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The Son of Summer Stars (The Firebringer Trilogy, Bk. 3) Hardcover – April, 1996


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Product Details

  • Series: The Firebringer Trilogy, Bk. 3 (Book 3)
  • Hardcover: 250 pages
  • Publisher: Little Brown & Co (Juv); 1st edition (April 1996)
  • Language: English
  • ISBN-10: 0316707554
  • ISBN-13: 978-0316707558
  • Product Dimensions: 1 x 6 x 8.2 inches
  • Shipping Weight: 7.2 ounces
  • Average Customer Review: 4.5 out of 5 stars  See all reviews (30 customer reviews)
  • Amazon Best Sellers Rank: #880,176 in Books (See Top 100 in Books)

Editorial Reviews

From School Library Journal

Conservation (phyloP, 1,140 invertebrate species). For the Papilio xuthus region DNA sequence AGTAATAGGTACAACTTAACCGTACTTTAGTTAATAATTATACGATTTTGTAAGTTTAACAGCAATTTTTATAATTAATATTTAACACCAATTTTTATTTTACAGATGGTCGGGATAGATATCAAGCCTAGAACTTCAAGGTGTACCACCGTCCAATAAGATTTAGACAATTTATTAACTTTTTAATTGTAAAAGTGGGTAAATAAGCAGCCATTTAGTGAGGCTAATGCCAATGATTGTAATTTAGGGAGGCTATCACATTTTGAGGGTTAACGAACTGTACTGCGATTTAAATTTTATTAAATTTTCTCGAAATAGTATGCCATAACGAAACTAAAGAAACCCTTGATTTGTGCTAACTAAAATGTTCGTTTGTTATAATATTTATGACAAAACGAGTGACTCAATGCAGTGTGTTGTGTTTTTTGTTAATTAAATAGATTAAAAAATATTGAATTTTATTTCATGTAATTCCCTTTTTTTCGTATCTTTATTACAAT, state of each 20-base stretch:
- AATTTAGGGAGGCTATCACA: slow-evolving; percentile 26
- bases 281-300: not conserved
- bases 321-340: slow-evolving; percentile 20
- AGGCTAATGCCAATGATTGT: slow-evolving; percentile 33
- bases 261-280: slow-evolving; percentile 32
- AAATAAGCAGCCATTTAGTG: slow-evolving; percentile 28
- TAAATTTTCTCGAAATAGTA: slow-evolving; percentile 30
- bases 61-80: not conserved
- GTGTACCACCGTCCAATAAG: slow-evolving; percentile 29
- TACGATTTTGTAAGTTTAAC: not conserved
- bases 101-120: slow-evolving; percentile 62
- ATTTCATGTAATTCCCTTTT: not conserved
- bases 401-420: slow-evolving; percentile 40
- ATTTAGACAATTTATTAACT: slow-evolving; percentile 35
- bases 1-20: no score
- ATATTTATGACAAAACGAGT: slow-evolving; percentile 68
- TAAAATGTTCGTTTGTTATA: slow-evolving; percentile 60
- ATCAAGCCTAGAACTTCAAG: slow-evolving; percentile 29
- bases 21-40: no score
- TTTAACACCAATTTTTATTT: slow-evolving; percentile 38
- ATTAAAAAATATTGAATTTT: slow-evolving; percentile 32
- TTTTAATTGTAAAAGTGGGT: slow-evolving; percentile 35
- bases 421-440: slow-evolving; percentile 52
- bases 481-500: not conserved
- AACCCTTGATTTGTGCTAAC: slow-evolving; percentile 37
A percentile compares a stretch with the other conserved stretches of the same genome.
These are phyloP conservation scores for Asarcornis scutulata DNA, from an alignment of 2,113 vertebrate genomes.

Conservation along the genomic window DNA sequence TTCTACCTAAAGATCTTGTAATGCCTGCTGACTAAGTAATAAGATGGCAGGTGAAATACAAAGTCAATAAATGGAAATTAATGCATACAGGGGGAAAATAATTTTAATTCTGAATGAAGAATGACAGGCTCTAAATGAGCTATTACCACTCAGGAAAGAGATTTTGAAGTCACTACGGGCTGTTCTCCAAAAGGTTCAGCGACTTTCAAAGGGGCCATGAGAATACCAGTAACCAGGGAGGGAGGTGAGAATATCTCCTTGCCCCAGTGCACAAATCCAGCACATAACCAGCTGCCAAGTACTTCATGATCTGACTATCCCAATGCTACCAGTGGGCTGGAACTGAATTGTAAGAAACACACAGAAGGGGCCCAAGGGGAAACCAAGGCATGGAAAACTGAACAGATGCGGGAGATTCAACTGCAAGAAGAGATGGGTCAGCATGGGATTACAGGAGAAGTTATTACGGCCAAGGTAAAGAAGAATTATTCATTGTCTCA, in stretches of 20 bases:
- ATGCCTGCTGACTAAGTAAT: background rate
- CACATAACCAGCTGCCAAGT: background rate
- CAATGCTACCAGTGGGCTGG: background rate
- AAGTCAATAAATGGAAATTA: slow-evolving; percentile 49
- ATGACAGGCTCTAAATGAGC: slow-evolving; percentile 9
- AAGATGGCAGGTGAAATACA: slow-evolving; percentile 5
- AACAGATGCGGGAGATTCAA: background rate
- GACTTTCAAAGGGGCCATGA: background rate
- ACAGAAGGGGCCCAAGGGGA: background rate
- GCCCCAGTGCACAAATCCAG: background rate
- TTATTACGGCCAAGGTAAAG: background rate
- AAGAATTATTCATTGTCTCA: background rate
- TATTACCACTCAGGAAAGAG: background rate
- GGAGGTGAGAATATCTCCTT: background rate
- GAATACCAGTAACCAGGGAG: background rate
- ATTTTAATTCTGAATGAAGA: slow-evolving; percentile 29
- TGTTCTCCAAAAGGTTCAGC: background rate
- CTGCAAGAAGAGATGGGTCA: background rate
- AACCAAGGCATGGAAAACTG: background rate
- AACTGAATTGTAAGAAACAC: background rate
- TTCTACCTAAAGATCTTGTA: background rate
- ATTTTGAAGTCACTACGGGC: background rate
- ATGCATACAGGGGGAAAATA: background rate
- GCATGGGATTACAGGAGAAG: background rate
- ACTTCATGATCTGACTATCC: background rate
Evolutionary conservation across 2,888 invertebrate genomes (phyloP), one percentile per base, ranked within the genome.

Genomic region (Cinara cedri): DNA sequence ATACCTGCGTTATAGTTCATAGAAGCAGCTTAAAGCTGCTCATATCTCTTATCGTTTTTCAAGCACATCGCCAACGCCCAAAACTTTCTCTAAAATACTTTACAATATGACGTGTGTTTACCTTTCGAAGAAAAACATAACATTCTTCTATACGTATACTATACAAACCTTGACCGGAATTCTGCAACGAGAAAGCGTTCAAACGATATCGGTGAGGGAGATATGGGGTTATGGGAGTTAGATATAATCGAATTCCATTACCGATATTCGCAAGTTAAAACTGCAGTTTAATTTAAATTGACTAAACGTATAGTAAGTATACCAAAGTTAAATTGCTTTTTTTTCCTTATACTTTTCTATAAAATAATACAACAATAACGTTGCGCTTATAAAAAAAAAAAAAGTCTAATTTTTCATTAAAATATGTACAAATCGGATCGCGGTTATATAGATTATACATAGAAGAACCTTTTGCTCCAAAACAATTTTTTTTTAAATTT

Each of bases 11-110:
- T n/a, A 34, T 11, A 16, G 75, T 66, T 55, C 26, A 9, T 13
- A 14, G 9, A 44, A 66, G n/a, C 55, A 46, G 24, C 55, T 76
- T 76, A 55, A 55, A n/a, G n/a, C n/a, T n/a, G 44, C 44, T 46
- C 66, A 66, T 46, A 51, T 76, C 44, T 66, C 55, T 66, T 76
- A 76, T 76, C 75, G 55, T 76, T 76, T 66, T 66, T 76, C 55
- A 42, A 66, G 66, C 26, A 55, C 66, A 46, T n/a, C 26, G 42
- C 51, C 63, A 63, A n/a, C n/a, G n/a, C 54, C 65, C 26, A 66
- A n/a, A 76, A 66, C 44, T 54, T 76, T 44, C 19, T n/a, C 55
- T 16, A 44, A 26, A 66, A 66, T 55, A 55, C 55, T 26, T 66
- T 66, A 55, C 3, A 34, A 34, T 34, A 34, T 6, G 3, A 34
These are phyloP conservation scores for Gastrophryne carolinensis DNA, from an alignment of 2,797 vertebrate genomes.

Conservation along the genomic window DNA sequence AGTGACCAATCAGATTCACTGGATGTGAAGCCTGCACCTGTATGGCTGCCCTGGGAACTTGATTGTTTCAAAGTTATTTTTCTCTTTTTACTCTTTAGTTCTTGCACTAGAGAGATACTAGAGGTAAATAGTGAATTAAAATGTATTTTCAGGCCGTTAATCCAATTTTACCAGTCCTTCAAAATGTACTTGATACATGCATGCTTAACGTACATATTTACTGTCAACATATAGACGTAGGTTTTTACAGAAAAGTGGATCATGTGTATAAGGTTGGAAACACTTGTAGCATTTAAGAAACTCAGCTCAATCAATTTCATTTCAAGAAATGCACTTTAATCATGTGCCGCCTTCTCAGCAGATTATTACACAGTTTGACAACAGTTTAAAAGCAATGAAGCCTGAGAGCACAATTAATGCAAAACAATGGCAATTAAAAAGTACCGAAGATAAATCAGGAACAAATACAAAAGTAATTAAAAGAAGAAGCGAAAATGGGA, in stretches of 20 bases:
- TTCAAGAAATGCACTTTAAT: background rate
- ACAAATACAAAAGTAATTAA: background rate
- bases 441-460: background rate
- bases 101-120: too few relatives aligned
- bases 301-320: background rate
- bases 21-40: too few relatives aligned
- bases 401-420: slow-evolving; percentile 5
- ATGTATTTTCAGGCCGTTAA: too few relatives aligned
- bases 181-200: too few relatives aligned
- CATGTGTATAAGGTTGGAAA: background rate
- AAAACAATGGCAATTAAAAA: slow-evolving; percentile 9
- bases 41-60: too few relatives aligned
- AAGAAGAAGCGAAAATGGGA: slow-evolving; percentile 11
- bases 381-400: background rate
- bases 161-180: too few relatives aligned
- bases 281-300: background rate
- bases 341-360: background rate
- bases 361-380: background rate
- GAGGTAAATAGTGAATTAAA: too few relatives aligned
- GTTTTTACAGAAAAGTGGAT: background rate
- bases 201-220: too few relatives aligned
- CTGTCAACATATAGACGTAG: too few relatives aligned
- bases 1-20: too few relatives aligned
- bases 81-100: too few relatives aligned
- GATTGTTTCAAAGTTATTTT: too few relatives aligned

Grade 9 Up?Jan, prince of the unicorns, returns in this thrilling conclusion to the "Firebringer" trilogy (Little) to confront the truth about his identity and lead his people back to their ancestral homeland. Jan's twin children, gifted with prophecy, show him how to render the unicorns immune to the poison of wyverns, the white serpents who drove them from the Hallow Hills four centuries ago. This is the sign Jan has awaited; it is time for the unicorns to attempt a return. But first, he must track down his mad sire, king-turned-renegade Korr, who reveals that the rightful unicorn leader should be Jan's mate, the female warrior Tek. Shocked by Korr's disclosure and its implications for his personal happiness, Jan wanders through the wilderness, discovering unlooked-for allies. Meanwhile, Tek marshals their tribe for its journey to the Hallow Hills, where a final battle takes place and all the unicorn prophecies regarding the Firebringer ultimately come true. Filled with action and drama, this is a deeply satisfying adventure that succeeds in uniting the various subplots of the trilogy's earlier installments into a smoothly connected whole. Jan, once an impetuous youngster, has matured into a wise, brave hero; Tek proves herself once again to be a fitting mate and leader in her own right. Other characters, both new and old, masterfully assist in moving the plot along. Readers of the earlier novels and fantasy addicts will be delighted with this compelling tale.?Mary Jo Drungil, Niles Public Library District, IL